Where is Moldova’s Money?

The government of the former Soviet Republic of Moldova is still reeling from a billion dollar bank fraud discovered last November, that cleaned out three of its banks — the equivalent of 15 percent of the country’s GDP.  Already the poorest nation in Europe, Moldova plunged into a recession, as a massive bailout rescued the banks at a cost of half the country’s annual budget.

After almost a year and a lengthy investigation, the questions remain for Moldova and its citizens, the real victims in this colossal fraud. Where is Moldova’s money, and can these assets ever be recovered?

What we’ve learned from other complicated large scale fraud cases is that while the process can be arduous, asset recovery is possible for victims. Sadly, efforts rarely  retrieve all the funds they are owed. Many victims are still waiting for payouts from complex international cases. However, when the losses are enormous, recovery of large sums of money is more than worth the effort. We also know that the best chance for success requires utilizing key strategies the bad guys use in order to help victims regain their money and some sense of control over their financial lives.

The Criminal Strategy

A report by international private investigation firm Kroll found that individuals and legal entities linked to Ilan Shor, a 28-year-old millionaire businessman, took control of the banks. Shor recently denied involvement in an interview with the BBC, but the report found that financial trails in several countries all lead back to Shor. First, the ownership structure of these banks (Unibank, Banca de Economii and Banca Sociala) was modified through the integration of new shareholders. The shareholders’ companies were incorporated shortly before the purchase of the banks’ shares. These companies acquired the shares through limited partnerships in the UK and Latvia, but most significantly in Scotland. The Shor Group was then able to place at the head of the three banks people that authorized fraudulent financial transactions such as loans for companies within the Shor Group. These funds were then transferred on to offshore entities. Shor took over as chairman of Banca de Economii in April 2014, and is also mayor of a small town in Moldova.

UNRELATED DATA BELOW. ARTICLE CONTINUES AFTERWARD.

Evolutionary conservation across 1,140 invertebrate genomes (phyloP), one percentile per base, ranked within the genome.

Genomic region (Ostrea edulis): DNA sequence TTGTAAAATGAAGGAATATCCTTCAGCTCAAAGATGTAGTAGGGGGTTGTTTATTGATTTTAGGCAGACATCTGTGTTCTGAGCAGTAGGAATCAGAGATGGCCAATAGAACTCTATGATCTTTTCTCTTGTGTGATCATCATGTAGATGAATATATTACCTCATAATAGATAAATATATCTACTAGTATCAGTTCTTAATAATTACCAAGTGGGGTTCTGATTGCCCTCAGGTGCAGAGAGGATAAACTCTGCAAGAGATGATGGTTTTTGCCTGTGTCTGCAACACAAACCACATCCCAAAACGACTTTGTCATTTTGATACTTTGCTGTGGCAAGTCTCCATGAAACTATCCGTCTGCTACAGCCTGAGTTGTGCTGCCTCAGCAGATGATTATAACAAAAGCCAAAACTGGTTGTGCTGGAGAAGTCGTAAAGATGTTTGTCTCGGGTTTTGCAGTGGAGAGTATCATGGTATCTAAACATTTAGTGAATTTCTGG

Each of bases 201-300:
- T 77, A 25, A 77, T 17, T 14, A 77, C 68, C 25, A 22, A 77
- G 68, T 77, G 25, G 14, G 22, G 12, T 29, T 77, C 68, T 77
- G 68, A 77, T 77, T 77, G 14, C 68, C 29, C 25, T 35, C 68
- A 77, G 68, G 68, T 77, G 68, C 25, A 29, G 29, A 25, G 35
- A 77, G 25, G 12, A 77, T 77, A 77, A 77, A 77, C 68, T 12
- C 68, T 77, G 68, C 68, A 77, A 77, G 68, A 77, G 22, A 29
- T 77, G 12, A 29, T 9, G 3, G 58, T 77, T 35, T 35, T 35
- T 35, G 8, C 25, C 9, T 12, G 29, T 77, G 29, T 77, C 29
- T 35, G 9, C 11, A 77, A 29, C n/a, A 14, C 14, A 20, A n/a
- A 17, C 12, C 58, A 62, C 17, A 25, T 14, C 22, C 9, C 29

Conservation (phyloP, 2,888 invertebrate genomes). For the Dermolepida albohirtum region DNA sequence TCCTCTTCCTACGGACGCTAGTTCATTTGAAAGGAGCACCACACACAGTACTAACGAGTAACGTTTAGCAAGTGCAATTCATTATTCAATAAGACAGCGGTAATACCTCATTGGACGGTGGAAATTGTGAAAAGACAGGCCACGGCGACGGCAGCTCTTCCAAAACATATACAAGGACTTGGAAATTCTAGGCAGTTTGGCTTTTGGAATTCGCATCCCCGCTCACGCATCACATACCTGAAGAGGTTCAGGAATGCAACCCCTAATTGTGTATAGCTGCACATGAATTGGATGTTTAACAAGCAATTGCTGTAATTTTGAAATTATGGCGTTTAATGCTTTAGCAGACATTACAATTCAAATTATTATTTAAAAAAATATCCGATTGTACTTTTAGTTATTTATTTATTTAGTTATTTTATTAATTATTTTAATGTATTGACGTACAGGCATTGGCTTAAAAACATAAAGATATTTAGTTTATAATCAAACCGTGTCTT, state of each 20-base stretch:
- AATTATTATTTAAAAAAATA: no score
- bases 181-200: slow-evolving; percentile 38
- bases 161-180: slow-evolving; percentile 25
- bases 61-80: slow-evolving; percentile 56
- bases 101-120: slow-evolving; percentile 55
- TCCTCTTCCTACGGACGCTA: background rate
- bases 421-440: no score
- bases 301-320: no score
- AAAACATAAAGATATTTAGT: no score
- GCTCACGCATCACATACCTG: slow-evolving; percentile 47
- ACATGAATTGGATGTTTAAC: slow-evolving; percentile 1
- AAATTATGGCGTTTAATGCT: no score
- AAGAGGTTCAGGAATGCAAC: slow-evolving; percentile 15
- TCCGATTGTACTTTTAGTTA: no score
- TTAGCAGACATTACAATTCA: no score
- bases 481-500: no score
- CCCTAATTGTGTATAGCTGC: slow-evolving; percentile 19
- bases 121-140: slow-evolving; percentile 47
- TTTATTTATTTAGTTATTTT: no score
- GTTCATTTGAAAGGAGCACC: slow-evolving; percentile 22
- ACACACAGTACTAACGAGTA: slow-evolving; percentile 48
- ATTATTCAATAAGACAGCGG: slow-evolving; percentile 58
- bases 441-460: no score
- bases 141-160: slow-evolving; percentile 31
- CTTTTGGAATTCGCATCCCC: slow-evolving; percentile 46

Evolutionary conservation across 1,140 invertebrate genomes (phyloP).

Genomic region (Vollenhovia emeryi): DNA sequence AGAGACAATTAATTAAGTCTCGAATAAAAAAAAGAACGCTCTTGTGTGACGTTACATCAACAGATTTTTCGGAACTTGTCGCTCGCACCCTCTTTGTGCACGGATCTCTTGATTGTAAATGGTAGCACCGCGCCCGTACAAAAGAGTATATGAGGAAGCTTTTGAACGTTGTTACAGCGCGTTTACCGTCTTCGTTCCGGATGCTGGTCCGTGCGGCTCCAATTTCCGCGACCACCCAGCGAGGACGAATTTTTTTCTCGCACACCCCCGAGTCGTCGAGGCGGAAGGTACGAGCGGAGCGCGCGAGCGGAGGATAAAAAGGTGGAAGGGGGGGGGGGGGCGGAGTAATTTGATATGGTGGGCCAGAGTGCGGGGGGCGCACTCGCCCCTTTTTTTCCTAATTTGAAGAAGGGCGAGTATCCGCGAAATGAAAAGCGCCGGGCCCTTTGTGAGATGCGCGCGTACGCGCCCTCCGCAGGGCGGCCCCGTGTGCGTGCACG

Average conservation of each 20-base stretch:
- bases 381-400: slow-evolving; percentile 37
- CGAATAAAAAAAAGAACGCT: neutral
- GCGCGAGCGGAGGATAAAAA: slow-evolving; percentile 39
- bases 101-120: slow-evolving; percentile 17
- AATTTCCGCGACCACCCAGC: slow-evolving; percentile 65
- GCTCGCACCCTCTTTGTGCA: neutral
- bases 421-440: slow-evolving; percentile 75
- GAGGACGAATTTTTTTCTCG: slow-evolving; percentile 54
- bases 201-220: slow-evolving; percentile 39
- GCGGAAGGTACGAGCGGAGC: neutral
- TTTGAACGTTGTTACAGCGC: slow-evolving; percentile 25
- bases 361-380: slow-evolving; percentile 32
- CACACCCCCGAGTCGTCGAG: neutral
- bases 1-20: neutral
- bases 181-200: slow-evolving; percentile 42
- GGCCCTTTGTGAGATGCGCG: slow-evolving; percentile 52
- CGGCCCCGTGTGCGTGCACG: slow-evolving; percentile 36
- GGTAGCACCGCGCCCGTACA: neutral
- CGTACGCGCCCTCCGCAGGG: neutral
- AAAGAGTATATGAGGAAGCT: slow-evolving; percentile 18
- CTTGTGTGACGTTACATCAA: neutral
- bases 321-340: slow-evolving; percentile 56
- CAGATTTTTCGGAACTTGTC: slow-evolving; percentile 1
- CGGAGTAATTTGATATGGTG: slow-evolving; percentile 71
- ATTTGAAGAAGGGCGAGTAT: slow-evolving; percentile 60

Recovering Moldova’s Assets

The Moldovan government, which is still attempting to find and prosecute the perpetrators, can choose between two asset recovery strategies, and time is of the essence.  It can work with enforcement authorities in jurisdictions where the assets could be traced. Experience shows that this approach is hardly effective, because it lacks the level of cross-border coordination and expertise required. While some funds may be recovered, it is always a small percentage of the losses.

Whoever was the mastermind behind this large cross-border fraud put together an international network of various companies and individuals with specific skills to implement the scheme. In order to retrieve Moldova’s assets, the government must employ a similar strategy. Not only logical, this strategy has also proven to be effective. In the relatively small number of success stories, a team approach has worked.